Roslyn High School gives triumphant goodbye to Class of 2022

Roslyn High School gives triumphant goodbye to Class of 2022
The graduating class of Roslyn High School was recognized for their courage during COVID-19. (Photo by Steven Keehner)

Roslyn High School’s Class of 2022 Commencement celebrated students’ strength during COVID-19.

The jubilant crowd in the Tilles Center at Long Island University didn’t hold back their excitement. Speeches made during the event served as a toast to the students.

“[The] class of 2022 proves that none of us would be successful without other humans by our side,” said principal Scott Andrews. “We all need human interaction, compassion, kindness and empathy for a happy and successful life.”

He commended his students for persevering through so much hardship. He gave them pointers and other words of wisdom for the future.

“If you live long enough, you will make mistakes. You learn from them and be a better person,” said Andrews. “It’s how you deal with adversity — not how it affects you. The main thing is to never quit.”

He noted that there will always be room for development, growth and challenges.

Other speakers reflected this sense of empathy. But, as Valedictorian Daniel Liu stressed, it’s also about being kind.

“For the average person who wants to help, it’s difficult to affect change on a large scale. But what we can impact is our home circle,” he said. “Therefore, despite kindness being such an overused topic for a speech, I want to remind you all to be proud of your kindness. Those people we interact with on a daily basis can be and have been impacted by our presence in their lives.”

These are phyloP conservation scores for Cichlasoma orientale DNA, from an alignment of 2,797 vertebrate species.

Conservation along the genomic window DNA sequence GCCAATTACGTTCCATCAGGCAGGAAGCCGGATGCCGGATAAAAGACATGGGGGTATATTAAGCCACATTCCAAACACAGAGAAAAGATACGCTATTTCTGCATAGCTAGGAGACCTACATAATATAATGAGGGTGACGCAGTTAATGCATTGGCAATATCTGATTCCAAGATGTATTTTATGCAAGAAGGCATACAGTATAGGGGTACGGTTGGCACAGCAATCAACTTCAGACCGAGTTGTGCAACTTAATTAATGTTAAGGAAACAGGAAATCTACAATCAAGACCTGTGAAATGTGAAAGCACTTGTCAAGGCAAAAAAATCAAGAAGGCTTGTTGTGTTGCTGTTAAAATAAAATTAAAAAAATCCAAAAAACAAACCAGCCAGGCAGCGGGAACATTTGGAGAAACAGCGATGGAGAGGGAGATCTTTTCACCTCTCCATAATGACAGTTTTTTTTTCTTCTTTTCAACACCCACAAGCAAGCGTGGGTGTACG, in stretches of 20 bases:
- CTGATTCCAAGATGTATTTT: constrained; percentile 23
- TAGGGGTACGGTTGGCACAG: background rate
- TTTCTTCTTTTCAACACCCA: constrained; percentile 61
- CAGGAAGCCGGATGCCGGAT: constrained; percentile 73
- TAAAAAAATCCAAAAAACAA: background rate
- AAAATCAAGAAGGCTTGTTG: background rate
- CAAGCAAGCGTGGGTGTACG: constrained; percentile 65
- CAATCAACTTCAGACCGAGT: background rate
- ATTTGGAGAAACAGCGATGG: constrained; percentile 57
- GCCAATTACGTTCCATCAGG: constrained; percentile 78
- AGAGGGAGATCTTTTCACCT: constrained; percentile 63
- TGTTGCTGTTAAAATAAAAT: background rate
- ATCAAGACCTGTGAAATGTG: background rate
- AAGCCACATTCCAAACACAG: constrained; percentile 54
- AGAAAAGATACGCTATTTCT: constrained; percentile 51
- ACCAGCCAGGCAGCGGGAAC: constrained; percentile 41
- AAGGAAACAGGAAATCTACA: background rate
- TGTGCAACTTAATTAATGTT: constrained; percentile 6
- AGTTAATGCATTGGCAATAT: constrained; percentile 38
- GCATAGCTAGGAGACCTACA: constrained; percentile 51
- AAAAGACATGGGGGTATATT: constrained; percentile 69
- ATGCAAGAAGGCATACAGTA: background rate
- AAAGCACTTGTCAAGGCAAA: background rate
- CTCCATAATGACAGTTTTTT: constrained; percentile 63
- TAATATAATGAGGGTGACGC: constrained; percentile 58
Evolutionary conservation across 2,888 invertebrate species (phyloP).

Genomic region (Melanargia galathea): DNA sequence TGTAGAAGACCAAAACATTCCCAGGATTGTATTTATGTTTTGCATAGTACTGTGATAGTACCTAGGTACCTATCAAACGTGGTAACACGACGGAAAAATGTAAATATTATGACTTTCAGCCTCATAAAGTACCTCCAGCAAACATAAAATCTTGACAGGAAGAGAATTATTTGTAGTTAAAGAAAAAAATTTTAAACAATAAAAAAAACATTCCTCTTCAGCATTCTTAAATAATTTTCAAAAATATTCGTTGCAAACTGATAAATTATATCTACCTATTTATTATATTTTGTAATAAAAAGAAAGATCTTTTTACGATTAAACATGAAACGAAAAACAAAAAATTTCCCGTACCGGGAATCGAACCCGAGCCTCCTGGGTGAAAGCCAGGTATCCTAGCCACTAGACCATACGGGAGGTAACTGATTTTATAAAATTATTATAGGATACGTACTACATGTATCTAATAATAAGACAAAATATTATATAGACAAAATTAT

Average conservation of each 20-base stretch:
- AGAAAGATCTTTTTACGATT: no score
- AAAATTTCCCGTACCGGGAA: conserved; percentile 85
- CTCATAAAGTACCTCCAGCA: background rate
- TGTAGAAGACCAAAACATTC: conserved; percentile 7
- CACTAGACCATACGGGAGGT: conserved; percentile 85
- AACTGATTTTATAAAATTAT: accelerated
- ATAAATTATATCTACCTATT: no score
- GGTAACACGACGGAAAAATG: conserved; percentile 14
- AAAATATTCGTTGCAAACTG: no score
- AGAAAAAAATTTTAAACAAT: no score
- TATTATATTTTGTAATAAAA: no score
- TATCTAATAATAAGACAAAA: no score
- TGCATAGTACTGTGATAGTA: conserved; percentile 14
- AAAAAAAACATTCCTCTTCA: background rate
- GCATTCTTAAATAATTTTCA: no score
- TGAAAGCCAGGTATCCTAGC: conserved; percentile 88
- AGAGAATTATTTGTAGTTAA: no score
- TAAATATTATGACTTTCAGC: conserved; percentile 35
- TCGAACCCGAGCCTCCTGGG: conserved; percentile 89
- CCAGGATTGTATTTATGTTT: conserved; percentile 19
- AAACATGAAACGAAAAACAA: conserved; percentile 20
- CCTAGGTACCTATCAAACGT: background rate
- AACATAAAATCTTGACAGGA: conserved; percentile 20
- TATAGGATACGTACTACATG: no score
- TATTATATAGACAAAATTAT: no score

Liu shared his experience of arriving in America from China at ‌four. With no knowledge of English, he said that the Roslyn community allowed for his success.

“When I say we did it, I truly mean we,” he said. “I could not be more grateful for everyone whose lives have touched mine these last 12 years.”

This fall, Liu will attend Princeton University and study computer science.

Other students reinforced Liu’s points. This included salutatorian Lindsay Fabricant and OCC President Jaideep Grewal.

“For some, the pandemic consisted of inflated GPAs and video games. For others, it provided immeasurable sorrow. But one thing remained constant,” he said. “Our class’s strong connection with one another.”

Grewal said that through virtual Netflix parties and game nights, the Class of 2022 stuck together.

The senior chorus and wind ensemble also gave performances. But the audience’s joy was louder and clearer than any song.

One of the pandemic’s greatest challenges was caregivers’ inability to protect their children. In her remarks, Allison Brown, the superintendent of schools, touched on this.

“As difficult as these past few years have been, these graduates are more resilient than they would have been under less challenging circumstances,” she said. “They learned, and they earned grit.”

Board of Education President Meryl Waxman Ben-Levy also honored the Class of 2020. She said that everyone has learned valuable lessons from the pandemic that they would always remember.

“Take these lessons with you into your future: always remember to appreciate what you already have as you work for what you want,” she said. “It is the key to happiness. I promise you that.”

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